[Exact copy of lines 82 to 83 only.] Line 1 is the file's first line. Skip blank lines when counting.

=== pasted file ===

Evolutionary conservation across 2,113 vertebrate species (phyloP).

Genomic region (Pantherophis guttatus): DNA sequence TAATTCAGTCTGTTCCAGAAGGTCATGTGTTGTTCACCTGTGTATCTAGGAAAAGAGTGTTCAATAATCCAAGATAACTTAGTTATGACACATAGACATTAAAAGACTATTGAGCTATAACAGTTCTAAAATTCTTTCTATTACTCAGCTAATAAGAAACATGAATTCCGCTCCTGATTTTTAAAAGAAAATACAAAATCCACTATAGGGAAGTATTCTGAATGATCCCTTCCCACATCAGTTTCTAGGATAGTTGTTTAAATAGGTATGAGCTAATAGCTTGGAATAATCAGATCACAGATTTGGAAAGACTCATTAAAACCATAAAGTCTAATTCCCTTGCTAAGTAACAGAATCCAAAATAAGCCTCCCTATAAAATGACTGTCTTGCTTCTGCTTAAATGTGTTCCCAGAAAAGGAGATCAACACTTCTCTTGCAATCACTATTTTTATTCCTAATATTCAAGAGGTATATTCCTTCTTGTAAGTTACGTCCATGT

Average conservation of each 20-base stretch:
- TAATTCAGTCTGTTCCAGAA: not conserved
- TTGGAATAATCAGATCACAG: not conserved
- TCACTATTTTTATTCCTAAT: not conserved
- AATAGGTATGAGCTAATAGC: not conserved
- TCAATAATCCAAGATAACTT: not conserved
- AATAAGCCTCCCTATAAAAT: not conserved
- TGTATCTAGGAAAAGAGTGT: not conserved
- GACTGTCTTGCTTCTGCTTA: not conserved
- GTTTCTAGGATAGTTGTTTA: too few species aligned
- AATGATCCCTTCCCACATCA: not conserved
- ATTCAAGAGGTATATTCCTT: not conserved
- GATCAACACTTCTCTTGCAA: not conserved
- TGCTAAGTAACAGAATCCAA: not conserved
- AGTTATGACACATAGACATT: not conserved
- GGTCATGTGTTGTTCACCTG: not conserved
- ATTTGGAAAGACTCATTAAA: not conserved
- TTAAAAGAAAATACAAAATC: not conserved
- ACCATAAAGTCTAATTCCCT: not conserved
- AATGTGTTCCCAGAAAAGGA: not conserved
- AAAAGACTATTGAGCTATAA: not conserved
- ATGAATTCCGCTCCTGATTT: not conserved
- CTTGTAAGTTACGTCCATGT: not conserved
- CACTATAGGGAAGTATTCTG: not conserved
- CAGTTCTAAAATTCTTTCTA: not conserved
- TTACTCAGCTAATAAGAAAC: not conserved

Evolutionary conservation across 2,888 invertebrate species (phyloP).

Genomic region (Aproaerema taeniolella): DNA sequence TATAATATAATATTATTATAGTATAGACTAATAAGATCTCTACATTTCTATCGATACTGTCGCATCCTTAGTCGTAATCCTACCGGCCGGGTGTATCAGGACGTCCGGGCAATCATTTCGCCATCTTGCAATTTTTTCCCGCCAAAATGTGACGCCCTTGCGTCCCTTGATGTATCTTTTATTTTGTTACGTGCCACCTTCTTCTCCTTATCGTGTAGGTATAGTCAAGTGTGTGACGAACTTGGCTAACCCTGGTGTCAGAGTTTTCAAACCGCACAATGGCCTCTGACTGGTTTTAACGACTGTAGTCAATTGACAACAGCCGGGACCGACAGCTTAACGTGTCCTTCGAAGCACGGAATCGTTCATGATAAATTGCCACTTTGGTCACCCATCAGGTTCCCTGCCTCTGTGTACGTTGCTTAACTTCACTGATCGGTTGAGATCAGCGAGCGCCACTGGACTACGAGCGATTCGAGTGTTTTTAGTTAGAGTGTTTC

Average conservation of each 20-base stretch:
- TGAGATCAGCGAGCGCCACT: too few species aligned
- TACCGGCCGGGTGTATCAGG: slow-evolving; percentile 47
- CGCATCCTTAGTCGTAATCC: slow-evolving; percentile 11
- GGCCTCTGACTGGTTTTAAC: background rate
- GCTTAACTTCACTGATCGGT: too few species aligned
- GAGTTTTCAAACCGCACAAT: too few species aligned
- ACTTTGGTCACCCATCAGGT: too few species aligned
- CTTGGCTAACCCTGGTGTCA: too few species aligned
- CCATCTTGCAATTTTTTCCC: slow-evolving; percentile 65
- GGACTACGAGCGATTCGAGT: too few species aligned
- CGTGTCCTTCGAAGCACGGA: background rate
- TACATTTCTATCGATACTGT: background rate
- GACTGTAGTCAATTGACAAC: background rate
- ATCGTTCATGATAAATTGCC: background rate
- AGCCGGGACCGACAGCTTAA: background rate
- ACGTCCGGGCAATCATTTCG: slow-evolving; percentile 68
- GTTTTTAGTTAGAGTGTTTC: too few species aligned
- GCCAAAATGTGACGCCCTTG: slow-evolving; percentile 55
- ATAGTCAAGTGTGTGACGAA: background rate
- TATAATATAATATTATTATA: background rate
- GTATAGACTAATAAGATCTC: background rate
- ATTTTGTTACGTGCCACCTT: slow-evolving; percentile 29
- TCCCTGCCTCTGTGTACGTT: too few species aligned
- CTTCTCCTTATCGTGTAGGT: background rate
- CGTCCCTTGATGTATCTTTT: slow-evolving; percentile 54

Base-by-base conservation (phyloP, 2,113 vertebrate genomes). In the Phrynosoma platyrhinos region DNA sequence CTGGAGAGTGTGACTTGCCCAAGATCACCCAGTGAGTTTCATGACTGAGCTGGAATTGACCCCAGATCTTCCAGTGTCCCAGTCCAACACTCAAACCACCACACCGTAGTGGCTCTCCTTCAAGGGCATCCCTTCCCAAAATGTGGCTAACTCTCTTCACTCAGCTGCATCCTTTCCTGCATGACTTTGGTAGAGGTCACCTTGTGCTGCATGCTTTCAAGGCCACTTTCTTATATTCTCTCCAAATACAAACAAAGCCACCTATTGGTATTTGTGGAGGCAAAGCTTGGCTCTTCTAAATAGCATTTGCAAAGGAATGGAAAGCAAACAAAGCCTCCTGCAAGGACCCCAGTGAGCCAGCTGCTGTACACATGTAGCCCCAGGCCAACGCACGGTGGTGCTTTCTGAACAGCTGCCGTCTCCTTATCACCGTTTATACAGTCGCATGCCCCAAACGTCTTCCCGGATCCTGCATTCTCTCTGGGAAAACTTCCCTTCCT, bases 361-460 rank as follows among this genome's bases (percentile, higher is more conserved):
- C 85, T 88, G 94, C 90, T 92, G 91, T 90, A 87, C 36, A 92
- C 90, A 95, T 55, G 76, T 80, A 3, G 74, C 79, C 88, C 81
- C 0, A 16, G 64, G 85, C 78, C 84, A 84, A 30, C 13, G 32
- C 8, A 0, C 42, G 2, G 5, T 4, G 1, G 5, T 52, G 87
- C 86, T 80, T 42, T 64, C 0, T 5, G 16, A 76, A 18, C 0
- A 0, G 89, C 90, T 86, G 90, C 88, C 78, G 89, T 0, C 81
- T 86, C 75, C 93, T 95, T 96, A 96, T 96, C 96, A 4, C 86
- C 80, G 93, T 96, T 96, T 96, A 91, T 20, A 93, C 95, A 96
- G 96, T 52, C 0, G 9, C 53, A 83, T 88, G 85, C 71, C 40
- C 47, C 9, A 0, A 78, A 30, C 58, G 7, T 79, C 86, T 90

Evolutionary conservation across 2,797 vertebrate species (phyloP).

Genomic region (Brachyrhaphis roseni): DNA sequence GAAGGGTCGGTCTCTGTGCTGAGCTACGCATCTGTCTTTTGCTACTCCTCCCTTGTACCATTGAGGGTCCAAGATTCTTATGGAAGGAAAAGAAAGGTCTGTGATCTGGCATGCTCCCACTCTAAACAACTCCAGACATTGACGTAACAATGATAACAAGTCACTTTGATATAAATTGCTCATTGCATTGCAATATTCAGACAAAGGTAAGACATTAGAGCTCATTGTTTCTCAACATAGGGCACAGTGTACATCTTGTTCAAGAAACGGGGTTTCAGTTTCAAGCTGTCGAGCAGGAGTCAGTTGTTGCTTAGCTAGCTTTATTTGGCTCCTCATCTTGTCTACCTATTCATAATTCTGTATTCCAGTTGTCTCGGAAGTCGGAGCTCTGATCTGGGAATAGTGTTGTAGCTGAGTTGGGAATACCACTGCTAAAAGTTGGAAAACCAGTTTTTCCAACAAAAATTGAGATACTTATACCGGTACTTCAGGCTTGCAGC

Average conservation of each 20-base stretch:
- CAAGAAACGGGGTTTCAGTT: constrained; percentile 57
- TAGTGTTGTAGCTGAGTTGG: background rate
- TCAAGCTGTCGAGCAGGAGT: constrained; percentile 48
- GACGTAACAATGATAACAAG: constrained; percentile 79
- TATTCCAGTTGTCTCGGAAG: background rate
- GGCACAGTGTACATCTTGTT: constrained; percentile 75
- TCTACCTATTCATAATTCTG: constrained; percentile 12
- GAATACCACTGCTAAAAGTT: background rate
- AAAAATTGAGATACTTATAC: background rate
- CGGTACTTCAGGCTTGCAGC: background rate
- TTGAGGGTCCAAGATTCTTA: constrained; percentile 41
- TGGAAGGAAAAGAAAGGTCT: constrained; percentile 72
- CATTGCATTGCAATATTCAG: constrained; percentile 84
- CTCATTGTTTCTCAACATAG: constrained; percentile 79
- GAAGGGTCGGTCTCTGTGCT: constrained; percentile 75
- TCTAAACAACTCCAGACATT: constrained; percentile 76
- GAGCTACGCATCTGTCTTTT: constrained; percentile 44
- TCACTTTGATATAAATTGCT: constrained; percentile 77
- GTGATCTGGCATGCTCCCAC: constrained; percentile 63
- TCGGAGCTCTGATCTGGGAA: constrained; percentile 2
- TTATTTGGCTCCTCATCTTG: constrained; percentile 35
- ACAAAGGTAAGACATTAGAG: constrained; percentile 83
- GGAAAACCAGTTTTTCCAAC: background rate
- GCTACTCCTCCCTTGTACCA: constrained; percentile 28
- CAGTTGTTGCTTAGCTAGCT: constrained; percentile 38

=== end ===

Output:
- TGGAAGGAAAAGAAAGGTCT: constrained; percentile 72
- CATTGCATTGCAATATTCAG: constrained; percentile 84